As the severity of a condition increases, so does the CBD dosage. It is advisable to use 30 to 100mg per day for semi-serious and severe cases. For more severe cases, 50 to 350mg is recommended. Larger doses of between 200 and 500mg are suggested for severe to extreme conditions.
Even as you try to follow these guidelines, keep a few crucial tips in mind. The effects of CBD may last 6-8 hours. Therefore, health experts recommend taking it twice a day but in gaps.
Gapping your intake may also help you avoid overdosing because CBD effects do not kick in right away. In some cases, you may wait 2-4 weeks before feeling the effects.
Cannabinoids have a biphasic effect. This essentially means that an increase in dosage does not necessarily have a corresponding increase in impact. In most cases, the opposite happens, where higher doses lead to adverse effects.
Generally, smaller doses have been shown to stimulate the body better than higher doses. So if you find that CBD no longer works for you, take a short break (5-7 days), then resume taking it in smaller doses. Alternatively, reduce your dosage by half.
Possible side effects of CBD
CBD is usually well-tolerated in smaller doses. However, it can cause side effects such as diarrhea, dry mouth, fatigue, drowsiness, and reduced appetite when taken orally.
Higher doses of Epidiolex, a prescription CBD medication, for a long duration have been associated with liver injury.
Other studies indicate that high doses of CBD for people with brain disorders might worsen tremors and muscle movement.
CBD might also interfere with how the liver breaks down certain medications. This could affect the effectiveness of these medications and their side effects.
Overall, there are few known adverse effects of CBD. In instances where unfavorable reactions have occurred, subsequent investigations revealed the person mixed other medications with CBD of the CBD product was contaminated.
Best CBD supplement for stress
There are varieties of CBD supplements for stress on the market. However, not every CBD product is approved by regulatory authorities.
Therefore, you should practice caution and ensure the supplement you purchase is lab-tested and third-party certified to contain the amount of CBD indicated on the label.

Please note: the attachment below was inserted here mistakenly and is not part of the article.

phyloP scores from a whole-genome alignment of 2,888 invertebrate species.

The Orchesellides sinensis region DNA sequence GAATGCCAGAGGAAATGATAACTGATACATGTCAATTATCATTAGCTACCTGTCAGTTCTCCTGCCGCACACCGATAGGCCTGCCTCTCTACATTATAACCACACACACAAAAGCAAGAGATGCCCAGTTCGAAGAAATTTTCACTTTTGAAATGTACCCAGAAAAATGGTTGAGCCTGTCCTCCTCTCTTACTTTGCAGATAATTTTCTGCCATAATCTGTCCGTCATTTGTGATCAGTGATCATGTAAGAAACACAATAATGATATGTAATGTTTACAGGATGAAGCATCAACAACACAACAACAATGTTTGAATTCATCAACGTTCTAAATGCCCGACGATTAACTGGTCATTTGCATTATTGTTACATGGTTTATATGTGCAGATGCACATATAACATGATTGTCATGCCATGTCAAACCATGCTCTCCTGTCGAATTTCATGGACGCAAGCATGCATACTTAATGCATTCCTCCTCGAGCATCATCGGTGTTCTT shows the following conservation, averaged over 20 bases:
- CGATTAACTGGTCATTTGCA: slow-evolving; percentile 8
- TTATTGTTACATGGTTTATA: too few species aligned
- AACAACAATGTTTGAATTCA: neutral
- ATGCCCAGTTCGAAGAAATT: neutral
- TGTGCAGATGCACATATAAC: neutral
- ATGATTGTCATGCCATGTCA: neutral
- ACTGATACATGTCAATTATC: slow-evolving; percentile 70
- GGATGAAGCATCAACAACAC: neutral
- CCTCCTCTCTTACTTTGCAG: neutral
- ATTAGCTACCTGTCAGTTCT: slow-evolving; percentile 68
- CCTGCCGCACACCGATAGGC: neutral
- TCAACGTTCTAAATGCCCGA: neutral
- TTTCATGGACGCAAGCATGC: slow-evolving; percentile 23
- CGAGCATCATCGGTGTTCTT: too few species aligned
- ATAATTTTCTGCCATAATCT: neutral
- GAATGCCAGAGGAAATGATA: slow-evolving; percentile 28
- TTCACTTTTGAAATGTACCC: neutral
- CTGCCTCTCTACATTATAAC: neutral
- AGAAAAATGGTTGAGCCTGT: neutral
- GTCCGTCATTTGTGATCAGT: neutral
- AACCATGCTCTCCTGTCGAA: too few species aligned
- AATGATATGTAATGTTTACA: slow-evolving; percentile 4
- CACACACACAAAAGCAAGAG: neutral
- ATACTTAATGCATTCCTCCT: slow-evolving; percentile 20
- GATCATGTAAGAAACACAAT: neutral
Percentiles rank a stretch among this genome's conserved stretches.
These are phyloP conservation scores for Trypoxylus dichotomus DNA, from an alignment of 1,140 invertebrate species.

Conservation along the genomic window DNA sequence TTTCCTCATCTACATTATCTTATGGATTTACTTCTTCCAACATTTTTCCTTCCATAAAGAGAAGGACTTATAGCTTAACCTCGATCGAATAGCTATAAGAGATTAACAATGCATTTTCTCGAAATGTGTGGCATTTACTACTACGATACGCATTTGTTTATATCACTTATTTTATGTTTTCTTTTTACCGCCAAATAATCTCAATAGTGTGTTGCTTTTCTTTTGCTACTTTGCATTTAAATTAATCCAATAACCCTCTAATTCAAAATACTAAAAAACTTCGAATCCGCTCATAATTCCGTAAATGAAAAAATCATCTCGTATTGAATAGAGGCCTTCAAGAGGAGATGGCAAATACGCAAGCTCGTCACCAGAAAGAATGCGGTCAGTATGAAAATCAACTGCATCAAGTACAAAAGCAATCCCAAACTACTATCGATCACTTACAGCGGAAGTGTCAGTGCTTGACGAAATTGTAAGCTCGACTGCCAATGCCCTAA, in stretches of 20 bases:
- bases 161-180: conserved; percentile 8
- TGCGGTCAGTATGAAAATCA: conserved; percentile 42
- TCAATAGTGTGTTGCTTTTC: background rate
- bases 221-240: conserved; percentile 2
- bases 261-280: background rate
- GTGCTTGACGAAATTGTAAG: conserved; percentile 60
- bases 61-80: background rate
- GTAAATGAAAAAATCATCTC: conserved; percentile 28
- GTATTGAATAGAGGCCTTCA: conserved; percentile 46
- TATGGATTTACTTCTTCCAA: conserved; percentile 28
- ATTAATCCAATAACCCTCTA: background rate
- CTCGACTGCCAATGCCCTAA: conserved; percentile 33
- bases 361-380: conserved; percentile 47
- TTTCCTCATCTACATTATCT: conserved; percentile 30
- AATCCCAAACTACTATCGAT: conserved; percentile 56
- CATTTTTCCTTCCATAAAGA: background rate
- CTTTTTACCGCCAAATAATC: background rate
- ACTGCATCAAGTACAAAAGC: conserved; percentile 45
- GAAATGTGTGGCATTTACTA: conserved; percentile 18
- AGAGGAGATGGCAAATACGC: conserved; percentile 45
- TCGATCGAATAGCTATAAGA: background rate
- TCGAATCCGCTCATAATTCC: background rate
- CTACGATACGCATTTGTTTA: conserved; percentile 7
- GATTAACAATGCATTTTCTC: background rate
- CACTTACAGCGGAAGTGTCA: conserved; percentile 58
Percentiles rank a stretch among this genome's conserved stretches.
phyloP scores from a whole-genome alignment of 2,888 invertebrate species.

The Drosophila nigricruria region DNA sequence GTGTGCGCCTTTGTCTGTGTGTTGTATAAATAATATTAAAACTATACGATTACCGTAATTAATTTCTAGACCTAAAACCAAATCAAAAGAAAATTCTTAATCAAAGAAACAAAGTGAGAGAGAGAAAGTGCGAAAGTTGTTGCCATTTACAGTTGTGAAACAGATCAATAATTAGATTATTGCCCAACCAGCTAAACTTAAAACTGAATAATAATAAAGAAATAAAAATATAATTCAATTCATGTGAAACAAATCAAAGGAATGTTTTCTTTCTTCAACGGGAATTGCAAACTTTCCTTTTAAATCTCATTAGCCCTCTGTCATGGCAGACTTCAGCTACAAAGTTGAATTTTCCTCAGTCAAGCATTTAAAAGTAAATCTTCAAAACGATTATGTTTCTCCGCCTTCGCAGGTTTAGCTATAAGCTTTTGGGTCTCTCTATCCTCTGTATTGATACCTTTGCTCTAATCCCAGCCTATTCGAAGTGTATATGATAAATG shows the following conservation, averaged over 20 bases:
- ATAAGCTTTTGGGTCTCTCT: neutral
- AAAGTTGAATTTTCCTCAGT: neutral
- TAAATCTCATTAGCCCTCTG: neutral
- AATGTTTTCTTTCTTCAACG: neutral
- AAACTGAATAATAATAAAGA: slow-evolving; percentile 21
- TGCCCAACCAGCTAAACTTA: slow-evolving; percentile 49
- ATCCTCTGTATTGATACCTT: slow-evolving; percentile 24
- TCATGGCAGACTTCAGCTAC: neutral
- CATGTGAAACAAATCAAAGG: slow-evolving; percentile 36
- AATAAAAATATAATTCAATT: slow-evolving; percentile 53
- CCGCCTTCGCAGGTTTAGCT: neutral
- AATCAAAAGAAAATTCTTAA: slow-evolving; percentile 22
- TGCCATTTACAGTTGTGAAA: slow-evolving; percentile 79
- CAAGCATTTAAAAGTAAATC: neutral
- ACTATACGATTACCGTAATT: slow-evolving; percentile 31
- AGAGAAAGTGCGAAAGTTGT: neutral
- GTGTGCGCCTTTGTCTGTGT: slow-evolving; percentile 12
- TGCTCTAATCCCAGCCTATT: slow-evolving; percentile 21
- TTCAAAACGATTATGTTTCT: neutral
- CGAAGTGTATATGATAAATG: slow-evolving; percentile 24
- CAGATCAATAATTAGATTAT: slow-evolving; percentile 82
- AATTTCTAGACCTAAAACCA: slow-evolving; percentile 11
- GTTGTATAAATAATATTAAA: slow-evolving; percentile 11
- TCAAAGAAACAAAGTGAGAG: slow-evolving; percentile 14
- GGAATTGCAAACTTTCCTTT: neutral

Our FOCL CBD supplements for stress are tried and tested to offer you quick relief from stress and anxiety. FOCL Day is stacked with Rhodiola and five more stress-fighting adaptogens to help you fight everyday stress.
Similarly, our Premium CBD Drops are another great option for people who want to infuse CBD into their beverages. A few drops of this minty CBD tincture in your tea or coffee will leave you feeling blissfully relaxed and focused on tasks that matter.
Is stress hurting your sleep? Try FOCL Night. This product combines the natural supplement Ashwagandha and other soothing botanicals that will help calm your mind, letting you fall into a peaceful night's sleep.
What are the best CBD gummies for anxiety and stress?
If you prefer something you can chew while carrying on with your duties, we’ve got you covered.
For the perfect daily dose of CBD that you can carry around, try our Premium CBD Gummies. These multi-flavored gummies pack 25mg of our premium hemp CBD each so you can get a delicious dose of chill anywhere, at any time.
If you’re looking that packs more of a punch, then our new Full Spectrum CBD Gummies are what you need. Containing 25mg of CBD per gummy, you’ll get more bang for your buck and move through each day stress-free. Find them in Sour Watermelon, Tropical Punch, and Mandarin Orange flavors.
For those who can’t sleep due to stress and anxiety creeping up at bedtime, we highly recommend our newly-released CBD + CBN Sleep Gummies. These treats pack the same 25mg dose of CBD, each with the addition of 15mg of the sleep-inducing cannabinoid CBN. Our sleep gummies will help you fall asleep faster and wake up refreshed.